Telecommunications giant Ericsson didn’t enjoy the benefits of a ban of its rival Huawei in Sweden; instead, it’s been asking the Swedish government to reconsider the ban. An analysis suggests the profits gained from the Chinese market left the company susceptible to coercion by the Chinese Communist Party (CCP).
As the United States and the UK led the campaign to exclude CCP military-related companies from deals with 5G networks globally, the top beneficiary of that decision, Ericsson, reported net profits (pdf) soared to SEK 17.6 billion ($2.1 billion) in 2020 versus SEK 1.8 billion ($215 million) in 2019.
However, Ericsson Chief Executive Borje Ekholm lobbied Swedish authorities to ease the ban on Huawei. The text was obtained by a Swedish newspaper, The Local, in January 2021.
Ekholm told The Local in the interview that 8 percent of Ericsson’s revenue was from the Chinese market but only 1 percent from Sweden’s.
The corporation’s 2020 report included a statement of “risk” from Huawei’s ban in Sweden and listed 11 potential adverse impacts, including reduced or lost market share.
He called the decision “a complication” for Ericsson.
Last year, Chinese tech giant Huawei Technologies Corp. was hit with frequent setbacks, even in small European countries. Sweden barred Huawei and ZTE from its 5G network on Oct. 20, 2020, for security concerns.
Two days later, the regime’s ambassador Gui Congyou explicitly threatened in the interview that Swedish companies operating in China would be “negatively affected” even though he refused to use the word “retaliation.”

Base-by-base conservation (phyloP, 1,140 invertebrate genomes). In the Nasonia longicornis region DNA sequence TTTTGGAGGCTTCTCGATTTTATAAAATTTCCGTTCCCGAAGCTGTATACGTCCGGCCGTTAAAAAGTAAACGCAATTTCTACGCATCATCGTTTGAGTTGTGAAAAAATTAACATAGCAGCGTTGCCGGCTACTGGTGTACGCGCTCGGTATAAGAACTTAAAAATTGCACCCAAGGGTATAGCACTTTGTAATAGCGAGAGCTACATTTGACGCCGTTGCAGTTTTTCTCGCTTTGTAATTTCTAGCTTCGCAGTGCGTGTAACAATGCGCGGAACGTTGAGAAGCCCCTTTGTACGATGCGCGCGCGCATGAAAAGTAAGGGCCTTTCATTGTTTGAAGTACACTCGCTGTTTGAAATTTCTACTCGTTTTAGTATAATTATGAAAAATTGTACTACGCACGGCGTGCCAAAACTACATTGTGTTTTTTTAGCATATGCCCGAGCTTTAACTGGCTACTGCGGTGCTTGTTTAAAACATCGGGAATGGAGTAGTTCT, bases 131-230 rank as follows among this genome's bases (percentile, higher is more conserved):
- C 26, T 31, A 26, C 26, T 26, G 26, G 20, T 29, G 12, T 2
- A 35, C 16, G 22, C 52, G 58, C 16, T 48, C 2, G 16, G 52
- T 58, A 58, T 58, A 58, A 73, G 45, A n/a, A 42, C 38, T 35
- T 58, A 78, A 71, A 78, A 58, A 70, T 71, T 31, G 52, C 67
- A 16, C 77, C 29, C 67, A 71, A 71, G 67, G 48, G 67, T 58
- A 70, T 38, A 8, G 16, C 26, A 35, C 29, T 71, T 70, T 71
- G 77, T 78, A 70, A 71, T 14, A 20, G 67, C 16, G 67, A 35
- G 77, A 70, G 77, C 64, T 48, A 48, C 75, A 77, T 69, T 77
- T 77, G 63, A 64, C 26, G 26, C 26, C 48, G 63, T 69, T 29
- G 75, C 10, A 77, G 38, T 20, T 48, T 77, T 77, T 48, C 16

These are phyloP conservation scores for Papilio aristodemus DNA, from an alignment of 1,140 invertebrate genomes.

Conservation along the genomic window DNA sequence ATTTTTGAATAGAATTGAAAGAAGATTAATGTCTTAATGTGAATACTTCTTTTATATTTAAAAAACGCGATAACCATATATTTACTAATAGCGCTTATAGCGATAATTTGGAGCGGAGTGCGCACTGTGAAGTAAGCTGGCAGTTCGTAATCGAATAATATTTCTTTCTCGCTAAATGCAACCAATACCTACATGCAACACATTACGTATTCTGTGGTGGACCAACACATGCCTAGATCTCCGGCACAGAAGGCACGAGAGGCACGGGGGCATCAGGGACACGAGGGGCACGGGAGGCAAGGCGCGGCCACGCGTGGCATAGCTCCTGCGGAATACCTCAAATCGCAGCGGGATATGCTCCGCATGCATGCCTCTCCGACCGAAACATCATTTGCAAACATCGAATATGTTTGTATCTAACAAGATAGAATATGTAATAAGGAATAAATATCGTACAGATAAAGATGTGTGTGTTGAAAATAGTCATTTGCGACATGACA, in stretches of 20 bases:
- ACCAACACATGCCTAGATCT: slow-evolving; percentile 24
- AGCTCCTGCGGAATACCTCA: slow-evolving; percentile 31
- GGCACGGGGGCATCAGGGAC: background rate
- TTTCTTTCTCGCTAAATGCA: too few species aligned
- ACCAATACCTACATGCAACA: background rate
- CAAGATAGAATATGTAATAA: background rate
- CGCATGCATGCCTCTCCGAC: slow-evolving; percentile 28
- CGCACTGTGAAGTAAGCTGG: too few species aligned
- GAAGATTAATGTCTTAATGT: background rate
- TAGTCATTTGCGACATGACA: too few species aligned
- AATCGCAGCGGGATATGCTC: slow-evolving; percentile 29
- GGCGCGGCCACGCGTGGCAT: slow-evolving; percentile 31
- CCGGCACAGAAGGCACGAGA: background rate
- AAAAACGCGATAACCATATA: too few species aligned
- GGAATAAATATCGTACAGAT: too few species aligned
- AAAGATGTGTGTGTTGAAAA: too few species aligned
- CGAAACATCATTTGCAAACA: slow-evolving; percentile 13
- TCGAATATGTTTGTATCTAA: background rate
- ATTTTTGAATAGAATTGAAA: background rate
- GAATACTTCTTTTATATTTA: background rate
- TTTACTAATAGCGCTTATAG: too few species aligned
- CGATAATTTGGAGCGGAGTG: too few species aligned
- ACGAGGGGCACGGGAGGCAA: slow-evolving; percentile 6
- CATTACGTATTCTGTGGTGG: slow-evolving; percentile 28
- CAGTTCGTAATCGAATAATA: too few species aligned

Elisabeth Braw, a fellow at the American Enterprise Institute, described the approach the CCP used in Ericsson’s case as a “corporate hostage-taking” in an analysis on Foreign Policy.
Through economic coercion, CCP authorities advance their political agenda globally.
Western governments “face losing major companies or losing their independence from business interest,” Braw said.
The CCP understands even minor curbs “provokes large multinationals and business associations to lobby their governments for foreign-policy change,” Luke Patey, the senior researcher at the Danish Institute for International Studies, wrote on Foreign Policy.
London-based global banking giant HSBC, which profits grow primarily from Asia and Hong Kong, was caught by the Party taking a political stance in Hong Kong in the summer of 2020.
HSBC hoped to remain neutral and silent on politics during the first few days when the regime imposed the national security law in Hong Kong on May 28. The law was viewed as a tool to crush political dissent to Beijing’s one-party rule. Slashed by the Party’s mouthpiece, the bank’s Asia-Pacific head Peter Wong’s pro-Beijing petition signing finally came on June 3.
The state-run Beijing Daily issued the warning titled “Swindling Clients, HSBC Would Eventually Lose All the Clients” on the Chinese social media platform on June 1. The next day, CCP’s official newspaper, People’s Daily, forwarded the commentary.
It threatened HSBC by saying there was no chance to “gain profits from Chinese people” on land controlled by the Party while standing on the side of Western countries.
The article also blamed HSBC for conducting an internal investigation into Huawei, which the U.S. Department of Justice used as evidence to bring charges against the company’s CFO Meng Wanzhou.